Frozen Shoulder: symptoms you should know
Pain and stiffness can worsen over time until your shoulder feels frozen in one position. Here is how to get things moving again.
What is frozen shoulder?
It is pain and stiffness in your shoulder that happens slowly. It can worsen until your shoulder seems "frozen" in one position. Although it may take as much as a few years to get completely better, it can improve long before then, especially if you do physical therapy to help with recovery.
Doctors do not know exactly what causes it, though some things make you more likely to have it. For example, it can happen if you can not move your shoulder very well because of an injury or surgery, or if you have diabetes, which can worsen symptoms and make them last longer. Thyroid problems, Parkinson's disease, heart disease, and certain HIV medications also seem to raise your odds of getting frozen shoulder.
Who gets it?
It is most common if you are in your 50s or 60s, and it is rare for anyone under 40. Women get it more than men. And if you get frozen shoulder on one side of your body, you are up to 30% more likely to get it on the other side.
Your doctor will ask you about your symptoms, injuries and medical history. Then s/he will check your shoulder. S/he will move it herself to see where the pain and stiffness start. This is your passive range of motion. Then s/he will ask you to move it yourself. That is your active range of motion. At the limit, it may feel like your arm is stuck. If you have frozen shoulder, your passive and active range of motion will be less than normal.
An "injection test" may help narrow down the cause of your symptoms. Your doctor gives you a shot in your arm that dulls the pain. With most shoulder problems, this gives you a bigger range of motion, but it will not change it much if you have frozen shoulder. Doctors typically only use imaging tests like X-rays, ultrasounds and MRIs to rule out other conditions.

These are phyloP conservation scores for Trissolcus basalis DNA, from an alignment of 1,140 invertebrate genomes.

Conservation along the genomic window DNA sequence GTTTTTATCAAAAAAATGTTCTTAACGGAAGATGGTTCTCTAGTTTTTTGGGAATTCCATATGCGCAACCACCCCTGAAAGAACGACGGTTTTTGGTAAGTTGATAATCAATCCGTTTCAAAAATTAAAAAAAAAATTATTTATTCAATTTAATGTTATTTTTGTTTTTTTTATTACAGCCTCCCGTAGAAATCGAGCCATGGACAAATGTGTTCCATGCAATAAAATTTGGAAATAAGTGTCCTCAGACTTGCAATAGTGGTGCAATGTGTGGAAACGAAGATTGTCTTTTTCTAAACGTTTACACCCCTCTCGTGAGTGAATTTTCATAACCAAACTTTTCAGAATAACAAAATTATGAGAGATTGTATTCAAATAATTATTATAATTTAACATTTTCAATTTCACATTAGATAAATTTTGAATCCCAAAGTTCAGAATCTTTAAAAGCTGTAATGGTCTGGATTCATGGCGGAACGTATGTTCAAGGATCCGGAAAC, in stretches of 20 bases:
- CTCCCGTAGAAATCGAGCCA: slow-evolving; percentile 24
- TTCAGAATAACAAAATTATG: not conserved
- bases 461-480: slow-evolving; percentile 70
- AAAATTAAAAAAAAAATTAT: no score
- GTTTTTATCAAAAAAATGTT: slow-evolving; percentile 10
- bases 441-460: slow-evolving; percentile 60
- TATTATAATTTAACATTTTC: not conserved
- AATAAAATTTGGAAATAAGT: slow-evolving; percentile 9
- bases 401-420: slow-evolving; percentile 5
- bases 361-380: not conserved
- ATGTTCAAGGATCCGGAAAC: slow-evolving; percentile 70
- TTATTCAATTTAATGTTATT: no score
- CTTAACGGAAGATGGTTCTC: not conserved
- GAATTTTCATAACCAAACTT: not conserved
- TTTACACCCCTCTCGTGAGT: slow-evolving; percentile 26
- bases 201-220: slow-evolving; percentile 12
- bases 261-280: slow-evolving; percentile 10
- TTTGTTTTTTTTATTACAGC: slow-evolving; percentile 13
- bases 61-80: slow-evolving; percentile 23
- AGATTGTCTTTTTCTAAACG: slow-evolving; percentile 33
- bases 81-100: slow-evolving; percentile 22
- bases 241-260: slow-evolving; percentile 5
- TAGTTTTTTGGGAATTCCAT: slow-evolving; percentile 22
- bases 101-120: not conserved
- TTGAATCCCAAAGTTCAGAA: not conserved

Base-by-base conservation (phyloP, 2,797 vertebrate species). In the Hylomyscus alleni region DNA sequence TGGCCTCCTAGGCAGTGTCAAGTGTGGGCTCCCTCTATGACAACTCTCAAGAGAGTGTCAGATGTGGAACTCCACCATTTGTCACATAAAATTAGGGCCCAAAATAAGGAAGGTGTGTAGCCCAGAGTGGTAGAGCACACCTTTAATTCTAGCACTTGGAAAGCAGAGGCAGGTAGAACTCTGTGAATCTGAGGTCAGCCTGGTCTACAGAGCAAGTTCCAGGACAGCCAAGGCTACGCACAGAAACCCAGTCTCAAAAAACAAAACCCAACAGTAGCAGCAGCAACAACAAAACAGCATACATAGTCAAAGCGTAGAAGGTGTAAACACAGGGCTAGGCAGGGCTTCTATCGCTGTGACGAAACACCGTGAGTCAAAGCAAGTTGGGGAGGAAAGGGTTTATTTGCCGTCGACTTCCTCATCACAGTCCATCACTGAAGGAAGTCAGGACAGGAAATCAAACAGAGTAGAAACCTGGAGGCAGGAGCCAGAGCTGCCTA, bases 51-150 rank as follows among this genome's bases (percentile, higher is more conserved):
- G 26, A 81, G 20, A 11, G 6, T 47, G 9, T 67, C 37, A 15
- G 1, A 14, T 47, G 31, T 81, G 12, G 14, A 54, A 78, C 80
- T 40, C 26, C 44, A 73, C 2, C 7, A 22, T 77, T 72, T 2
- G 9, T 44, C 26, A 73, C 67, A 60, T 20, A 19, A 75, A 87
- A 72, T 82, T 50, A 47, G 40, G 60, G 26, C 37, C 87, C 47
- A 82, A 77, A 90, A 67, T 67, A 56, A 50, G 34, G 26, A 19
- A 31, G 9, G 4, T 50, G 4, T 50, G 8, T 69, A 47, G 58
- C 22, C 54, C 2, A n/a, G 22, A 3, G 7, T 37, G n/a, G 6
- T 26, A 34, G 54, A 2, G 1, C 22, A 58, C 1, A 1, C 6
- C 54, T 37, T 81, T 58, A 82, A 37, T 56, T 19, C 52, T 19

Once your frozen shoulder pain starts to ease up, your doctor might suggest arm exercises. A physical therapist can give you moves to do as homework. Take it easy at first. If you "push through the pain," you could make things worse.
NSAIDs (non-steroidal anti-inflammatory drugs) like aspirin, ibuprofen and naproxen may curb pain and swelling. More powerful drugs called steroids are sometimes injected directly into the joint. But it can be tricky to get them into just the right spot, and even these will only provide temporary relief of your symptoms.
Your doctor may suggest this, usually in the "frozen" stage, if nothing else works. There are two methods, sometimes used together. The first is manipulation while you are "asleep" from general anaesthesia. The surgeon moves the joint until it stretches or even tears the tissue. The second method, called arthroscopy, cuts the affected tissue directly. Your surgeon works through small cuts in your skin, using special tools.
Frozen shoulder gets better for a lot of people within a year if they do physical therapy and use pain medicines and steroid shots if needed. Even without those methods, most people get better within a couple of years, though if you have diabetes, it may be harder to recover. Surgery works pretty well as long as you stick with your physical therapy afterward to rebuild and keep up your strength and mobility.